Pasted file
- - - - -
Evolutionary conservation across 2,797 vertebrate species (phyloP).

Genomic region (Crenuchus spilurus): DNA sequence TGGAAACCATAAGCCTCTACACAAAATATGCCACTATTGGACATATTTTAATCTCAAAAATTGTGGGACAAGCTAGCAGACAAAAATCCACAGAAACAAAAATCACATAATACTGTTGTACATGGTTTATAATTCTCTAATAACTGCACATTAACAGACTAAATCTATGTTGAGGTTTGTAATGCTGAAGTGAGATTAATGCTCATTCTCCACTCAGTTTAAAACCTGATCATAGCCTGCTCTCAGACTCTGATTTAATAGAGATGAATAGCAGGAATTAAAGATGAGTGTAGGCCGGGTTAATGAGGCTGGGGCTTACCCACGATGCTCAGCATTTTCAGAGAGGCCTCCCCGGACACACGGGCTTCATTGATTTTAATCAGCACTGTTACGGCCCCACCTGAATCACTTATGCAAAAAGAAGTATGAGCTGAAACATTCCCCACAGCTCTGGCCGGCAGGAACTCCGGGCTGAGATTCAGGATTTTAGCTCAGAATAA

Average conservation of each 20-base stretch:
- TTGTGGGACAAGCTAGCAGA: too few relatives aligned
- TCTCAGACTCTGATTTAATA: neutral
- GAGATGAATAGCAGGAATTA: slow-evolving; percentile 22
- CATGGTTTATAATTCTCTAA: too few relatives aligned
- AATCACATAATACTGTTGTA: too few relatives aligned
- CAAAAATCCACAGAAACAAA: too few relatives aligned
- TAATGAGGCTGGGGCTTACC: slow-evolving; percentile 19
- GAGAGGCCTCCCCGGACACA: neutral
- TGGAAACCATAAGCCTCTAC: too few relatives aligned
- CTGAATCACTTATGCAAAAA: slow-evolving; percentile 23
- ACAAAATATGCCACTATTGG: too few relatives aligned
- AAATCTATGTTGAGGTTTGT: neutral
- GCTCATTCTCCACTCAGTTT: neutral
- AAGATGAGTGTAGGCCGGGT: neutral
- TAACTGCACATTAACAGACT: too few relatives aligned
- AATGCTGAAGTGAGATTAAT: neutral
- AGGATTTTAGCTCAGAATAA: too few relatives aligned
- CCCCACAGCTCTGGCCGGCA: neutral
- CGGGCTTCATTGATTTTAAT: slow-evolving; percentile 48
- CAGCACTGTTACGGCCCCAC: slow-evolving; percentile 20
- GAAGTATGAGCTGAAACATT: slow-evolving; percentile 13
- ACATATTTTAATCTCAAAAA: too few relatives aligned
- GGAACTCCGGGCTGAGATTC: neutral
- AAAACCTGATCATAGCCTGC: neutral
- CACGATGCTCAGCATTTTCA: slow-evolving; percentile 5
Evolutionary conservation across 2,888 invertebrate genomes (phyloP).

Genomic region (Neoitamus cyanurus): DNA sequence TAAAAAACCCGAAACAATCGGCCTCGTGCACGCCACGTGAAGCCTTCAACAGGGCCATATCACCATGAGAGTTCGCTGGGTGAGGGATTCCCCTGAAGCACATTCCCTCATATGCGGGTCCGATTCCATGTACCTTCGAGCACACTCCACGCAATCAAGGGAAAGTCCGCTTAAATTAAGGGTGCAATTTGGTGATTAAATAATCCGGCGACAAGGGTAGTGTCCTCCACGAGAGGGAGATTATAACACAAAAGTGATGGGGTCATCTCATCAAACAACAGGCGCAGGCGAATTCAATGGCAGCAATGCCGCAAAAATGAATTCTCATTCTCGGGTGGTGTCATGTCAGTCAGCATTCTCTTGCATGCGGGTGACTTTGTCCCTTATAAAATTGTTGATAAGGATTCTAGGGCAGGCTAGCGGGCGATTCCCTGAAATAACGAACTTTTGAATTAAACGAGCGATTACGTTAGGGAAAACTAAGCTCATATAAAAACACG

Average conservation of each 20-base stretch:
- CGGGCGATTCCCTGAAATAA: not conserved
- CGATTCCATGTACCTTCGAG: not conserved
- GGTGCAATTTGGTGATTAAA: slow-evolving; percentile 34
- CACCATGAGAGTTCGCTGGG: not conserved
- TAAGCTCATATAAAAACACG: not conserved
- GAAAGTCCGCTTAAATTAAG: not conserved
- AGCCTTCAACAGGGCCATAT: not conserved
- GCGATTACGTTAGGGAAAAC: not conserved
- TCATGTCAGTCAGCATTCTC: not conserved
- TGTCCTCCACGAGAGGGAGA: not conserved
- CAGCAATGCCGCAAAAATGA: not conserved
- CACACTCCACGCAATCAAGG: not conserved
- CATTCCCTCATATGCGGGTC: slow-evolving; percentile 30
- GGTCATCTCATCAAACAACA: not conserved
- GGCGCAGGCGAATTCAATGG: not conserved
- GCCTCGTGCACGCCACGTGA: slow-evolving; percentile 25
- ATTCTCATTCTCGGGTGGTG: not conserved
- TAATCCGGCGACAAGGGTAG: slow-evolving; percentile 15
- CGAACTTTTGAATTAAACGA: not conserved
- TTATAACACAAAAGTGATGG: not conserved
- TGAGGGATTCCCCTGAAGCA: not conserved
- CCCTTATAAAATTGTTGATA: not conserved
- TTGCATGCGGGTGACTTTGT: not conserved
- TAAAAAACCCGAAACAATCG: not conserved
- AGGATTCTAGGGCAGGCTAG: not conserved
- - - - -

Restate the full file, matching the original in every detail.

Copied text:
Evolutionary conservation across 2,797 vertebrate species (phyloP).

Genomic region (Crenuchus spilurus): DNA sequence TGGAAACCATAAGCCTCTACACAAAATATGCCACTATTGGACATATTTTAATCTCAAAAATTGTGGGACAAGCTAGCAGACAAAAATCCACAGAAACAAAAATCACATAATACTGTTGTACATGGTTTATAATTCTCTAATAACTGCACATTAACAGACTAAATCTATGTTGAGGTTTGTAATGCTGAAGTGAGATTAATGCTCATTCTCCACTCAGTTTAAAACCTGATCATAGCCTGCTCTCAGACTCTGATTTAATAGAGATGAATAGCAGGAATTAAAGATGAGTGTAGGCCGGGTTAATGAGGCTGGGGCTTACCCACGATGCTCAGCATTTTCAGAGAGGCCTCCCCGGACACACGGGCTTCATTGATTTTAATCAGCACTGTTACGGCCCCACCTGAATCACTTATGCAAAAAGAAGTATGAGCTGAAACATTCCCCACAGCTCTGGCCGGCAGGAACTCCGGGCTGAGATTCAGGATTTTAGCTCAGAATAA

Average conservation of each 20-base stretch:
- TTGTGGGACAAGCTAGCAGA: too few relatives aligned
- TCTCAGACTCTGATTTAATA: neutral
- GAGATGAATAGCAGGAATTA: slow-evolving; percentile 22
- CATGGTTTATAATTCTCTAA: too few relatives aligned
- AATCACATAATACTGTTGTA: too few relatives aligned
- CAAAAATCCACAGAAACAAA: too few relatives aligned
- TAATGAGGCTGGGGCTTACC: slow-evolving; percentile 19
- GAGAGGCCTCCCCGGACACA: neutral
- TGGAAACCATAAGCCTCTAC: too few relatives aligned
- CTGAATCACTTATGCAAAAA: slow-evolving; percentile 23
- ACAAAATATGCCACTATTGG: too few relatives aligned
- AAATCTATGTTGAGGTTTGT: neutral
- GCTCATTCTCCACTCAGTTT: neutral
- AAGATGAGTGTAGGCCGGGT: neutral
- TAACTGCACATTAACAGACT: too few relatives aligned
- AATGCTGAAGTGAGATTAAT: neutral
- AGGATTTTAGCTCAGAATAA: too few relatives aligned
- CCCCACAGCTCTGGCCGGCA: neutral
- CGGGCTTCATTGATTTTAAT: slow-evolving; percentile 48
- CAGCACTGTTACGGCCCCAC: slow-evolving; percentile 20
- GAAGTATGAGCTGAAACATT: slow-evolving; percentile 13
- ACATATTTTAATCTCAAAAA: too few relatives aligned
- GGAACTCCGGGCTGAGATTC: neutral
- AAAACCTGATCATAGCCTGC: neutral
- CACGATGCTCAGCATTTTCA: slow-evolving; percentile 5
Evolutionary conservation across 2,888 invertebrate genomes (phyloP).

Genomic region (Neoitamus cyanurus): DNA sequence TAAAAAACCCGAAACAATCGGCCTCGTGCACGCCACGTGAAGCCTTCAACAGGGCCATATCACCATGAGAGTTCGCTGGGTGAGGGATTCCCCTGAAGCACATTCCCTCATATGCGGGTCCGATTCCATGTACCTTCGAGCACACTCCACGCAATCAAGGGAAAGTCCGCTTAAATTAAGGGTGCAATTTGGTGATTAAATAATCCGGCGACAAGGGTAGTGTCCTCCACGAGAGGGAGATTATAACACAAAAGTGATGGGGTCATCTCATCAAACAACAGGCGCAGGCGAATTCAATGGCAGCAATGCCGCAAAAATGAATTCTCATTCTCGGGTGGTGTCATGTCAGTCAGCATTCTCTTGCATGCGGGTGACTTTGTCCCTTATAAAATTGTTGATAAGGATTCTAGGGCAGGCTAGCGGGCGATTCCCTGAAATAACGAACTTTTGAATTAAACGAGCGATTACGTTAGGGAAAACTAAGCTCATATAAAAACACG

Average conservation of each 20-base stretch:
- CGGGCGATTCCCTGAAATAA: not conserved
- CGATTCCATGTACCTTCGAG: not conserved
- GGTGCAATTTGGTGATTAAA: slow-evolving; percentile 34
- CACCATGAGAGTTCGCTGGG: not conserved
- TAAGCTCATATAAAAACACG: not conserved
- GAAAGTCCGCTTAAATTAAG: not conserved
- AGCCTTCAACAGGGCCATAT: not conserved
- GCGATTACGTTAGGGAAAAC: not conserved
- TCATGTCAGTCAGCATTCTC: not conserved
- TGTCCTCCACGAGAGGGAGA: not conserved
- CAGCAATGCCGCAAAAATGA: not conserved
- CACACTCCACGCAATCAAGG: not conserved
- CATTCCCTCATATGCGGGTC: slow-evolving; percentile 30
- GGTCATCTCATCAAACAACA: not conserved
- GGCGCAGGCGAATTCAATGG: not conserved
- GCCTCGTGCACGCCACGTGA: slow-evolving; percentile 25
- ATTCTCATTCTCGGGTGGTG: not conserved
- TAATCCGGCGACAAGGGTAG: slow-evolving; percentile 15
- CGAACTTTTGAATTAAACGA: not conserved
- TTATAACACAAAAGTGATGG: not conserved
- TGAGGGATTCCCCTGAAGCA: not conserved
- CCCTTATAAAATTGTTGATA: not conserved
- TTGCATGCGGGTGACTTTGT: not conserved
- TAAAAAACCCGAAACAATCG: not conserved
- AGGATTCTAGGGCAGGCTAG: not conserved